Protect, conserve, renew
Hurricanes, oil spills and coastal erosion present unavoidable challenges to the southeast Louisiana coastal area that foreshadow environmental quandaries elsewhere. Unlike most other institutions, Loyola University offers its students a front row seat for community debates over the cost, effectiveness and long-range consequences of engineering regional ecosystems. Wetland, lake, river and gulf estuaries surrounding the city provide unique opportunities for the exploration and study of natural resources. Urban New Orleans also surrounds the campus, offering students a place to explore dynamic cultural traditions of music, art, cuisine, gardens and architecture celebrating the changing landscape.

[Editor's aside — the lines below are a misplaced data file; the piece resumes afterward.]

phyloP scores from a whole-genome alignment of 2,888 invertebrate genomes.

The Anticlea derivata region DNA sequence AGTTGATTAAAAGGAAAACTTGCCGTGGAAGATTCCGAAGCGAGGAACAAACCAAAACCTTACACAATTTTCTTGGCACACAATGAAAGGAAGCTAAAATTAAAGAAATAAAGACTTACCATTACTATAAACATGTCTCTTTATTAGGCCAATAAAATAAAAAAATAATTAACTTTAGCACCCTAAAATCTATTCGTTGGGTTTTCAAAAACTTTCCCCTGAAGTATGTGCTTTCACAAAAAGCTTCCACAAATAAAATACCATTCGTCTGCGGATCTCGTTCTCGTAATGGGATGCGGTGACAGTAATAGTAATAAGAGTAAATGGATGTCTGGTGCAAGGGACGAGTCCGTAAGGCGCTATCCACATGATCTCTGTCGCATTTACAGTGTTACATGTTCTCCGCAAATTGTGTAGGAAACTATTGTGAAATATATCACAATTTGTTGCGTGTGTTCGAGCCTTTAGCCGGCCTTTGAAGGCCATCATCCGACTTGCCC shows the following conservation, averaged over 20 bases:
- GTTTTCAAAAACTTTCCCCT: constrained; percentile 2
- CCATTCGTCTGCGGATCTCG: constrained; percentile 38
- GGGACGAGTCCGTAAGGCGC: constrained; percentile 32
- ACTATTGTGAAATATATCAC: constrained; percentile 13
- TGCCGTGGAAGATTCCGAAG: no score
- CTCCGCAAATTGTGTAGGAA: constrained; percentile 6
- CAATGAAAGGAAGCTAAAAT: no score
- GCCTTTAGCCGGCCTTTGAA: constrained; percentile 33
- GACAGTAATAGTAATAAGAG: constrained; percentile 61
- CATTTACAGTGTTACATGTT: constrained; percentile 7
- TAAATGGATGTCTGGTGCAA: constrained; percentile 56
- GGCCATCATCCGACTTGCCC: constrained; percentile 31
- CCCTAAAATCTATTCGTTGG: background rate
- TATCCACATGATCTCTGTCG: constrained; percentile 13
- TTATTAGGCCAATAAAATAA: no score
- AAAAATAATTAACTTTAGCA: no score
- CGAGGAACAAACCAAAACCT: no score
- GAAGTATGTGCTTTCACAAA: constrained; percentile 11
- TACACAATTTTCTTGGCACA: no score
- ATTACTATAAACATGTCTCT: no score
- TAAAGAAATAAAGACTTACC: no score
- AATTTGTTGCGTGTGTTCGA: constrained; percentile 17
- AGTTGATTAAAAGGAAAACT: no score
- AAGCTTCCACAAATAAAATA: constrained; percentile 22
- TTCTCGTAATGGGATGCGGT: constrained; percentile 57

Loyola's unique program in the Environment offers three majors and a minor: Environmental Science, Environmental Studies (Humanities), Environmental Studies (Social Sciences), and a minor in Environmental Studies. Learn more about our programs of study »
The Environment program offers many undergraduate research opportunities. Learn more »
Dr. Eric Hardy from the Environment Program shares his opinion on the S&WB's crumbling water system is part of a national problem
The Times-Picayune published an article on the S&WB's crumbling water system is part of a national problem: Opinion by Dr. Eric Hardy
Eric M. Hardy teaches in both the History Department and the Environment Program at Loyola University. His current book project is "Atlanta's Water Wars: Technocracy, Racial Politics, and Environmental Activism, 1945-2005."
Steven Gergen, ENVA’16, is a Naturalist at the Audubon Louisiana Nature Center. Every day he has the opportunity to work in both of his fields: Environmental Science and Education. Gergen says, “It's thrilling to be able to engage with the public outdoors and to work in a field tied so closely with what I fell in love with studying at Loyola.”
Thursday, October 19, 2017
Thursday, November 9, 2017
Wednesday, November 15, 2017